3 (context countable English) A single seed of grain. 4 (context countable uncountable English) The crops from which grain is harvested. 5 (context uncountable English) A linear texture of a material or surface. 6 (context countable English) A single particle of a substance. 7 (context countable English) A very small unit of weight, in England equal to 1/480 of an ounce troy, 0.0648 grams or, to be more exact, 64.79891 milligrams (0.002285714 avoirdupois ounce). A carat grain or pearl grain is 1/4 carat or 50 milligrams. The old French grain was 1/9216 livre or 53.11 milligrams, and in the ''mesures usuelles'' permitted from 1812 to 1839, with the livre redefined as 500 grams, it was 54.25 milligrams. 8 (context countable English) A former unit of gold purity, also known as ''carat '''grain''''', equal to (frac: 4) "carat" (karat). 9 (context materials English) A region within a material having a single crystal structure or direction. 10 A reddish dye made from the coccus insect, or kermes; hence, a red color of any tint or hue, as crimson, scarlet, etc.; sometimes used by the poets as equivalent to Tyrian purple. 11 The hair side of a piece of leather, or the marking on that side. 12 (context in the plural English) The remains of grain, etc., after brewing or distillation; hence, any residuum. Also called draff. 13 (context botany English) A rounded prominence on the back of a sepal, as in the common dock. 14 Temper; natural disposition; inclination. v
1 To feed grain to. 2 (context transitive English) To make granular; to form into grains. 3 (context intransitive English) To form grains, or to assume a granular form, as the result of crystallization; to granulate. 4 To texture a surface in imitation of the grain of a substance such as wood. 5 (context tanning English) To remove the hair or fat from a skin. 6 (context tanning English) To soften leather. 7 To yield fruit. Etymology 2
n. 1 A branch of a tree; a stalk or stem of a plant. 2 A tine, prong, or fork. 3 # One of the branches of a valley or river. 4 # An iron fish spear or harpoon, with a number of points half-barbed inwardly. 5 # A blade of a sword, knife, et
6 (context founding English) A thin piece of metal, used in a mould to steady a core.
n. a small hard particle; "a grain of sand"
used for pearls or diamonds: 50 mg or 1/4 carat [syn: metric grain]
1/60 dram; equals an avoirdupois grain or 64.799 milligrams
1/7000 pound; equals a troy grain or 64.799 milligrams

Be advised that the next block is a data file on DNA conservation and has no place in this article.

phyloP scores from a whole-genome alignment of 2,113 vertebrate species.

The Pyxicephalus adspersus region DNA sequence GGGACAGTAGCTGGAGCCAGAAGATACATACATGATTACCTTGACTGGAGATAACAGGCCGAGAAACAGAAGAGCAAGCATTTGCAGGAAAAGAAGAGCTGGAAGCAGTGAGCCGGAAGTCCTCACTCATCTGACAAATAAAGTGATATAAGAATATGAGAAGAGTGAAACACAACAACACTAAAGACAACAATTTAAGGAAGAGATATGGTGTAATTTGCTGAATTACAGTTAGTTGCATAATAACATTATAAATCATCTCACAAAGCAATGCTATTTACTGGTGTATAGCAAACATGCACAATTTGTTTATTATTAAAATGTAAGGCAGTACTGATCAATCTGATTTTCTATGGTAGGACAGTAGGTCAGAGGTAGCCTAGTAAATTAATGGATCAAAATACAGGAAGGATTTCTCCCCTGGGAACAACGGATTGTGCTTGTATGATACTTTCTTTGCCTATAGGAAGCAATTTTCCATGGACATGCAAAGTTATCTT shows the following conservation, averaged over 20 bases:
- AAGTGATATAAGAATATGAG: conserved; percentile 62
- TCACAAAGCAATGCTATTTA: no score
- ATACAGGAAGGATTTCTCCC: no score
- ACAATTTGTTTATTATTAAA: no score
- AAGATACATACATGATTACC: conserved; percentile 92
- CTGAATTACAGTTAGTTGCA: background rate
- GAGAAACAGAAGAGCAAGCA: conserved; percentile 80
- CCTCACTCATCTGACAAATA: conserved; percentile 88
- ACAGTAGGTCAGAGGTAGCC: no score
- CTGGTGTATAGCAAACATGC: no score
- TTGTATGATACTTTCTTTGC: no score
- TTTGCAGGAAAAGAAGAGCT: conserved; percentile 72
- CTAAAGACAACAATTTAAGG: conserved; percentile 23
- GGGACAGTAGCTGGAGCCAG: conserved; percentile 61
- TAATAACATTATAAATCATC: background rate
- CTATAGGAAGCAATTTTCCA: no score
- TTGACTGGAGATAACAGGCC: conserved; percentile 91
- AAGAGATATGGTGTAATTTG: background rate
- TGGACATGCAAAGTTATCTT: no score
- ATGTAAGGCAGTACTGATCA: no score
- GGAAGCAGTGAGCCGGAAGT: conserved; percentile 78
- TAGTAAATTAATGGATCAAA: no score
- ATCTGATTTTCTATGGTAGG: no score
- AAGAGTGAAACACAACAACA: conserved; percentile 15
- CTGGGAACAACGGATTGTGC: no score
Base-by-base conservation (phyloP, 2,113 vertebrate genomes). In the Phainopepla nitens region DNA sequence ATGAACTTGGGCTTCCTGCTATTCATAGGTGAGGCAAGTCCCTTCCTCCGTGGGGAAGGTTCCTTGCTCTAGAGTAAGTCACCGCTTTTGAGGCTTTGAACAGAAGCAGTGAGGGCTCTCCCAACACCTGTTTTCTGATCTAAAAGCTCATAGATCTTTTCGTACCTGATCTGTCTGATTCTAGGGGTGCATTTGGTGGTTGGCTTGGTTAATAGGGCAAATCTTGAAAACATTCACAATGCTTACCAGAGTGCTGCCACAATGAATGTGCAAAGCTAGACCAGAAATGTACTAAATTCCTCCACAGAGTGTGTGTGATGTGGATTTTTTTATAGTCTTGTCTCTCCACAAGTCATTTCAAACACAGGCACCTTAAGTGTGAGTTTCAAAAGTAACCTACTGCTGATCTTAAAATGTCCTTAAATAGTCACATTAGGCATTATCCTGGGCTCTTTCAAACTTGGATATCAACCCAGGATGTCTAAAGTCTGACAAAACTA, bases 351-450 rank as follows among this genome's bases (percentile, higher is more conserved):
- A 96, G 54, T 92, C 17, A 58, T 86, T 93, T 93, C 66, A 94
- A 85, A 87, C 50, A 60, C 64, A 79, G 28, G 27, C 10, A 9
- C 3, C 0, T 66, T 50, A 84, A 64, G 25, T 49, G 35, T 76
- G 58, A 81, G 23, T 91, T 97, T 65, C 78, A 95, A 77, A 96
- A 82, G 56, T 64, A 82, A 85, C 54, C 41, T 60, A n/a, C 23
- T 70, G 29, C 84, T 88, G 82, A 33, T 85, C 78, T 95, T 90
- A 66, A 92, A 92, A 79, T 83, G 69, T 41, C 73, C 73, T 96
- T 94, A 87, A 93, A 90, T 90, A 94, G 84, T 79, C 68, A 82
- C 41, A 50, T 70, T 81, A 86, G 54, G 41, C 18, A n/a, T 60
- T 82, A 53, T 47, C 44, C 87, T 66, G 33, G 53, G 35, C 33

dry seedlike fruit produced by the cereal grasses: e.g. wheat, barley, Indian corn [syn: caryopsis]
the direction or texture of fibers found in wood or leather or stone or in a woven fabric; "saw the board across the grain"
- Food grains, the small, hard, fruits or seeds of arable crops or the crops bearing these fruits or seeds. Includes the:
- Film grain, the gritty texture sometimes apparent on images produced using photographic film or paper (grainy)
- " Fine-grained", designating a more finely differentiated form of a technical or abstract system, in contrast to "coarse-grained", a less differentiated one
- Grain (unit), a unit of mass equal to 64.79891 milligrams, of an avoirdupois pound
- Grain size (or particle size), for particles of rock in geology
- Crystallite or "grain" in metallurgy, a single crystal inside solid-state matter
- Grain, a solid propellant charge, roughly a hollow cylinder, sometimes textured, and possibly very large
- Granular synthesis, a method for digital musical instruments operating on the "microsound" time scale
- Grain (surfboard company), a company that manufactures hollow wooden surfboards
- Wood grain, the alignment and texture of the fibres in wood
Or, more generally:
- Grain (cipher), a stream cipher designed for restricted hardware environments and submitted to eSTREAM in 2004 by Martin Hell et al.
- Grain (textile), the orientation of a woven textile used in a garment.
- Isle of Grain in Kent, England, on which lies the village of Grain
- GRAIN, an international non-governmental organization for sustainable agriculture
Grain may also refer to:
- Grain (magazine), a Canadian literary magazine
- Grain (film), 2015 film
- Border clans in Scotland
- Grains per gallon, a unit of water hardness
Grain Surfboards is an American company that manufactures custom and originally designed hollow wooden surfboards. The surfboards are made primarily from Northern White Cedar, with some Western Red Cedar added for color accent.
Grain is a Canadian literary magazine featuring poetry, short fiction, non-fiction, and artwork. It is published quarterly by the Saskatchewan Writers' Guild and is based in Saskatoon, Saskatchewan.
Grain is an upcoming Turkish/German/French/Swede film written and directed by Semih Kaplanoğlu.
A grain is a unit of measurement of mass equal to milligrams. It is nominally based upon the mass of a single seed of a cereal. From the Bronze Age into the Renaissance the average masses of wheat and barley grains were part of the legal definition of units of mass. However, there is no evidence of any country ever having used actual seeds or cereal grains. Rather, expressions such as "thirty-two grains of wheat, taken from the middle of the ear" appear to have been ritualistic formulas, essentially the premodern equivalent of legal boilerplate.
The grain was the legal foundation of traditional English weight systems, and is the only unit that is equal throughout the troy, avoirdupois, and apothecaries' systems of mass. The unit was based on the weight of a single grain of barley, considered equivalent to grains of wheat. The fundamental unit of the pre-1527 English weight system known as Tower weights, was a different sort of grain known as the "wheat grain". The Tower wheat grain was defined as exactly of a troy grain.